Tapping investors

The project aims to replace the existing mixture of 132 kv and 66 kv transmission lines across the State by a seamless 132 kv transmission network. This, coupled with a 14 new substations, will ensure a seamless distribution of electricity through 33 kv (and below) lines.

Considering the recent proposal from ONGC to build a 1.3-million tonne fertiliser unit in the State in joint venture with Chambal Fertiliser, the revamped electricity distribution network will keep the State ready to cater prospective investors in the downstream fertiliser sector. Plans are also afoot to attract a gas-based petrochemicals facility in the State.

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Uttarakhand floods ravage Harduaganj power plant

After hydro power projects inUttarakhand, it is the turn of thermal power plants situated in UP to bear the brunt of ravaging floods in the hill state. At least nine units of Harduaganj power plant situated inAligarh district, with a total capacity of almost 900 MW, have been shut down because of high silt in the Upper Ganga canal from which water is drawn into the units. The silt came rolling down and filled the intake canals of all units which had to be shut down causing a further shortfall of around 900 MW to the power-starved UP.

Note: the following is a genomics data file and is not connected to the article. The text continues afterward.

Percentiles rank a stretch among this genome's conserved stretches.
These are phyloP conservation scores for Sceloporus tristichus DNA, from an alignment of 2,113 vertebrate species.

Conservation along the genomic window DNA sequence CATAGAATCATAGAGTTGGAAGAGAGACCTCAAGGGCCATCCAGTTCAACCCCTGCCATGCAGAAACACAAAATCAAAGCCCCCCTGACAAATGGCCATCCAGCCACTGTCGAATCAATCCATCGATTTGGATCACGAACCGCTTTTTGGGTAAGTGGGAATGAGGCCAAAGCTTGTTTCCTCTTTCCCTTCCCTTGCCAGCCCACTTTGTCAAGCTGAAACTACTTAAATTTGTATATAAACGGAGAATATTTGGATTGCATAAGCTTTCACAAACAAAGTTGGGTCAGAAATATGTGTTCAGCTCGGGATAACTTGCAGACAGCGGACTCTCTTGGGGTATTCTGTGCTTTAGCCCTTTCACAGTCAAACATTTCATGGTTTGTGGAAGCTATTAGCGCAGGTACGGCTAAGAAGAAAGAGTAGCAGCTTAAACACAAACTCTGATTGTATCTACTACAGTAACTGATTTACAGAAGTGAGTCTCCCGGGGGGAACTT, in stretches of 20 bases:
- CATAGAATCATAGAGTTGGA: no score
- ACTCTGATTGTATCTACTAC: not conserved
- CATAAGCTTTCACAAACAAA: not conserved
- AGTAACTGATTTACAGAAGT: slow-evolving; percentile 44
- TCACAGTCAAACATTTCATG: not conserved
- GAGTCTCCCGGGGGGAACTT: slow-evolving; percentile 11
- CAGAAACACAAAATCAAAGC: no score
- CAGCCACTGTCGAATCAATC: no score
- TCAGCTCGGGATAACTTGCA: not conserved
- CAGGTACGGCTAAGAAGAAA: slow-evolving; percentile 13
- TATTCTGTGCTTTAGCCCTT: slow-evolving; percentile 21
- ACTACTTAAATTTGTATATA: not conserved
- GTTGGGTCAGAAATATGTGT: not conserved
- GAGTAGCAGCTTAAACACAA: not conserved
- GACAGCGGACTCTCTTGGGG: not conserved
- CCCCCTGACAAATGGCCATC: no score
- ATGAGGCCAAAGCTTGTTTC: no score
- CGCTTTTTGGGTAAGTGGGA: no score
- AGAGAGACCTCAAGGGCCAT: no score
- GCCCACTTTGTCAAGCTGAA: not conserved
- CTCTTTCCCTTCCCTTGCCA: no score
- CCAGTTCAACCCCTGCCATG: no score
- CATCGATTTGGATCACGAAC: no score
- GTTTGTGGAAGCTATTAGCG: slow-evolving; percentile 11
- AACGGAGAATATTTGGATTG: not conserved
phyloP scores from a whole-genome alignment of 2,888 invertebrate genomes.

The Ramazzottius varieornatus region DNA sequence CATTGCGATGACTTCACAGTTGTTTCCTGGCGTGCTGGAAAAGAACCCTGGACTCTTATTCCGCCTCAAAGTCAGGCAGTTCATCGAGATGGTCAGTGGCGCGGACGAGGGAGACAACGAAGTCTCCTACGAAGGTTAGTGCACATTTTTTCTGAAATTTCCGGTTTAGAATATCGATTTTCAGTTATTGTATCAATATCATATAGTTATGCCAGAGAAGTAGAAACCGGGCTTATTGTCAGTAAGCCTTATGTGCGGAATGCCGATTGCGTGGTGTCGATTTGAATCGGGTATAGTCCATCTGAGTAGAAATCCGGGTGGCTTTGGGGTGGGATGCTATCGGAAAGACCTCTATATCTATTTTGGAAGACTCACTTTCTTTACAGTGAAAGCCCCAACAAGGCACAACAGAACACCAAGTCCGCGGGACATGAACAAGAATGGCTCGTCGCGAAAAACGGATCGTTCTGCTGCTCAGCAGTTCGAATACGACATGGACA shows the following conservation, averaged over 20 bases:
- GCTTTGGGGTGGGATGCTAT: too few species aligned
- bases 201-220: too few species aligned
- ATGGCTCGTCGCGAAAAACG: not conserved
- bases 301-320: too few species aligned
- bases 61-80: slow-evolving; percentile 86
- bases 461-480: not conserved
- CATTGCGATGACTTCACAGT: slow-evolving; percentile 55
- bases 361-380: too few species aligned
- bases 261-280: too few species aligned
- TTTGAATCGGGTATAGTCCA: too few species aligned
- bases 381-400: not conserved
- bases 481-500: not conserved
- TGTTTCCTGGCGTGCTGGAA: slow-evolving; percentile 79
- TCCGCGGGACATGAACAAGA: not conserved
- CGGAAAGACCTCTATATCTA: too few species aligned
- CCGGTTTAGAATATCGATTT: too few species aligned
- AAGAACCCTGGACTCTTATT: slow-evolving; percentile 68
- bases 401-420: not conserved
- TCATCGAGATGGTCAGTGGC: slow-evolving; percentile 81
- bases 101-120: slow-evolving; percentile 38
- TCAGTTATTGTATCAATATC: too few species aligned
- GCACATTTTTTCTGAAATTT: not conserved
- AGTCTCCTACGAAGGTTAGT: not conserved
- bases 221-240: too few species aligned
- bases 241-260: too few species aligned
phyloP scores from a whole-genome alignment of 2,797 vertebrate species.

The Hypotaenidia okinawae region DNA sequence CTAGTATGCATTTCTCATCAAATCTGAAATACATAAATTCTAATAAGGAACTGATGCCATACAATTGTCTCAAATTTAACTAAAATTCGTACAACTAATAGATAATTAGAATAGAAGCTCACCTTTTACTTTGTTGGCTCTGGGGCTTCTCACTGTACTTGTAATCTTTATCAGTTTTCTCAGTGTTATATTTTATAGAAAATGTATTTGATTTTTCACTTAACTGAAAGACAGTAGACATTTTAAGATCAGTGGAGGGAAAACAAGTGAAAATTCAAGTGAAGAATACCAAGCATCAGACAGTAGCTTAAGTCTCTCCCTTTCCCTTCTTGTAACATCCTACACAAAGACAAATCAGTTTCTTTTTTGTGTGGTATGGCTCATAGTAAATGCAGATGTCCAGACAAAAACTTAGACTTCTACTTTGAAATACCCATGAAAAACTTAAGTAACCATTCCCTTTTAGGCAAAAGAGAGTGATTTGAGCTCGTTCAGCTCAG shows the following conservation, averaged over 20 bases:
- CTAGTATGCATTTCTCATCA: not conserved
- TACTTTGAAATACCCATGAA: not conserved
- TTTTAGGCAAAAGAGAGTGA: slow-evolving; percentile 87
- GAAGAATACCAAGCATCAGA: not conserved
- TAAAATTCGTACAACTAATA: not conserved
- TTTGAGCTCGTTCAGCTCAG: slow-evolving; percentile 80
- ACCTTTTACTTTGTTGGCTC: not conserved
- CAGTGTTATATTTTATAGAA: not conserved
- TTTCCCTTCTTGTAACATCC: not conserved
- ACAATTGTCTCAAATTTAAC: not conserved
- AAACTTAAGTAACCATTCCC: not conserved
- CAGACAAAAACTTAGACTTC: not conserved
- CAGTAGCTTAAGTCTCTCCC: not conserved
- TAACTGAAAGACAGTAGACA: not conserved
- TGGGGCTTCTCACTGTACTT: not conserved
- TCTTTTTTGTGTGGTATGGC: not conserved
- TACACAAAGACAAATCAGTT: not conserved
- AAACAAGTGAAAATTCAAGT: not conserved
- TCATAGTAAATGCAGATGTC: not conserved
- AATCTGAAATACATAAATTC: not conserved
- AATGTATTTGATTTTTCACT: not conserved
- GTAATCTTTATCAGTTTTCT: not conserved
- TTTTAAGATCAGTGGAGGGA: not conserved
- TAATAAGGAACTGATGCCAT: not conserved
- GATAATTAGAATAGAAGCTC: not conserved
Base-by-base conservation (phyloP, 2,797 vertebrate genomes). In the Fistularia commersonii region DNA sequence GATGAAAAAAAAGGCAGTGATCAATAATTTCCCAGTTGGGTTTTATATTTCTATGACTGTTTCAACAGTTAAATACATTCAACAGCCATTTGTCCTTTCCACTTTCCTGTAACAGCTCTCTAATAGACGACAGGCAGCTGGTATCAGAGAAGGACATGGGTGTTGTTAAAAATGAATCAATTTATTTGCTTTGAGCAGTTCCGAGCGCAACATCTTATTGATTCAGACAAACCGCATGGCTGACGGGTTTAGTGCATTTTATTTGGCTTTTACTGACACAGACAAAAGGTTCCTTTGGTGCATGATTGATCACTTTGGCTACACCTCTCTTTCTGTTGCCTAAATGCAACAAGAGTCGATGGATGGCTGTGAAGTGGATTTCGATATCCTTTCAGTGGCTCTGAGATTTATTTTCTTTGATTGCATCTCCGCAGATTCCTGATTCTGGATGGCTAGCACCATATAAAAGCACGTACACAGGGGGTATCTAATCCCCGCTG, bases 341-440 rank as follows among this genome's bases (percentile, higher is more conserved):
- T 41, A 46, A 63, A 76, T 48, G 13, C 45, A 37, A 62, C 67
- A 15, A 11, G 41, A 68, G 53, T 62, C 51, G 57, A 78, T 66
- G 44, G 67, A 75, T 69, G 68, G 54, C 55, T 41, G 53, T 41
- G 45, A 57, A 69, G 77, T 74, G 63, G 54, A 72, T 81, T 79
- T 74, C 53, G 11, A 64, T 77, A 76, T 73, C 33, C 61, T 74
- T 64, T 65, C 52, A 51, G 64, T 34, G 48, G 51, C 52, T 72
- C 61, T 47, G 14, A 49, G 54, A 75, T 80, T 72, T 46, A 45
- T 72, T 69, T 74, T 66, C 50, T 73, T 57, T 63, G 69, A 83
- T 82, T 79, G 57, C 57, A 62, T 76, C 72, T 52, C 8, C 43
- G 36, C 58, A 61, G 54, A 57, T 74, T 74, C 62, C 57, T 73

According to the Northern Region Load Dispatch Centre (NRLDC), the closure started on the intervening night of Thursday and Friday. All nine units-varying in their installed capacity from 30 MW to 250 MW-started closing after water from the intake canal had to be stopped. While UP Rajya Vidyut Utpadan Nigam (UPRVUNL) chairman Kamran Rizvi was not available for comment, officials of Utpadan Nigam said they were unsure over when the units would start working. “We are assessing the situation. The silt has filled the canal because of water level has gone down,” a senior official in UPRVUNL said while speaking to TOI.

Director (technical) UPRVUNL Murli Dhar Bhagchandani, said the Irrigation department was releasing water in the upper Ganga canal. “But that is intermittent. Moreover the turbidity (existence of particulate matter in the water) is so high that we are not able to use it,” he said. Bhagchandani said they expect the situation to improve so that at least one unit (unit-8) could resume working.